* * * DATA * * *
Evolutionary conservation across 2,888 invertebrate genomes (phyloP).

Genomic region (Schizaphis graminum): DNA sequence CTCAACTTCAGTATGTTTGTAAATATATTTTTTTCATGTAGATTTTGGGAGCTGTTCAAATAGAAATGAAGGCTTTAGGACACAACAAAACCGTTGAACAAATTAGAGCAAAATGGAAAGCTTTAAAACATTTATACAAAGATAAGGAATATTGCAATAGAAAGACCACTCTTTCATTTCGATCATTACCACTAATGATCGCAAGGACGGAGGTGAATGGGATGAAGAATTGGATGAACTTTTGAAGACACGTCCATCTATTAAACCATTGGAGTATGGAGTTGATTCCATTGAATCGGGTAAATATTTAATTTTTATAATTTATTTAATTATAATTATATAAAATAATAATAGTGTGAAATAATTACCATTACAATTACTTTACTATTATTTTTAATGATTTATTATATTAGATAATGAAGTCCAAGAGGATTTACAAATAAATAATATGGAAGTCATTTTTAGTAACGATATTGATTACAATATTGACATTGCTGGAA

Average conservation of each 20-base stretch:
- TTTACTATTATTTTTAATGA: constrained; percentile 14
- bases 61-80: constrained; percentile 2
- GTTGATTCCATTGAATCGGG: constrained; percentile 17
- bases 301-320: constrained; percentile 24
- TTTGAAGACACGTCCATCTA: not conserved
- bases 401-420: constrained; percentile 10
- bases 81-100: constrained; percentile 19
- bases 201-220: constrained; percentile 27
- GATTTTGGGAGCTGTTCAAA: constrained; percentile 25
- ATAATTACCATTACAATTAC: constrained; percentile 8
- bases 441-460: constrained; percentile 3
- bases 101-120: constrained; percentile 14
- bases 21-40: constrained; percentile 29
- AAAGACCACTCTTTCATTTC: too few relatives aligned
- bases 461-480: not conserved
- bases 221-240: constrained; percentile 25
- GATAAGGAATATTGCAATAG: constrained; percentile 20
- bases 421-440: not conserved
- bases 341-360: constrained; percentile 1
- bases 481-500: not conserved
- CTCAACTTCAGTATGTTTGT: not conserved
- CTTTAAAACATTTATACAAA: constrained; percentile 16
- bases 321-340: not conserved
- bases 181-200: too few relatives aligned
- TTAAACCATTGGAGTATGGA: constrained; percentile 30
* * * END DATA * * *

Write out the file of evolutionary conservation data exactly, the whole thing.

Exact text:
Evolutionary conservation across 2,888 invertebrate genomes (phyloP).

Genomic region (Schizaphis graminum): DNA sequence CTCAACTTCAGTATGTTTGTAAATATATTTTTTTCATGTAGATTTTGGGAGCTGTTCAAATAGAAATGAAGGCTTTAGGACACAACAAAACCGTTGAACAAATTAGAGCAAAATGGAAAGCTTTAAAACATTTATACAAAGATAAGGAATATTGCAATAGAAAGACCACTCTTTCATTTCGATCATTACCACTAATGATCGCAAGGACGGAGGTGAATGGGATGAAGAATTGGATGAACTTTTGAAGACACGTCCATCTATTAAACCATTGGAGTATGGAGTTGATTCCATTGAATCGGGTAAATATTTAATTTTTATAATTTATTTAATTATAATTATATAAAATAATAATAGTGTGAAATAATTACCATTACAATTACTTTACTATTATTTTTAATGATTTATTATATTAGATAATGAAGTCCAAGAGGATTTACAAATAAATAATATGGAAGTCATTTTTAGTAACGATATTGATTACAATATTGACATTGCTGGAA

Average conservation of each 20-base stretch:
- TTTACTATTATTTTTAATGA: constrained; percentile 14
- bases 61-80: constrained; percentile 2
- GTTGATTCCATTGAATCGGG: constrained; percentile 17
- bases 301-320: constrained; percentile 24
- TTTGAAGACACGTCCATCTA: not conserved
- bases 401-420: constrained; percentile 10
- bases 81-100: constrained; percentile 19
- bases 201-220: constrained; percentile 27
- GATTTTGGGAGCTGTTCAAA: constrained; percentile 25
- ATAATTACCATTACAATTAC: constrained; percentile 8
- bases 441-460: constrained; percentile 3
- bases 101-120: constrained; percentile 14
- bases 21-40: constrained; percentile 29
- AAAGACCACTCTTTCATTTC: too few relatives aligned
- bases 461-480: not conserved
- bases 221-240: constrained; percentile 25
- GATAAGGAATATTGCAATAG: constrained; percentile 20
- bases 421-440: not conserved
- bases 341-360: constrained; percentile 1
- bases 481-500: not conserved
- CTCAACTTCAGTATGTTTGT: not conserved
- CTTTAAAACATTTATACAAA: constrained; percentile 16
- bases 321-340: not conserved
- bases 181-200: too few relatives aligned
- TTAAACCATTGGAGTATGGA: constrained; percentile 30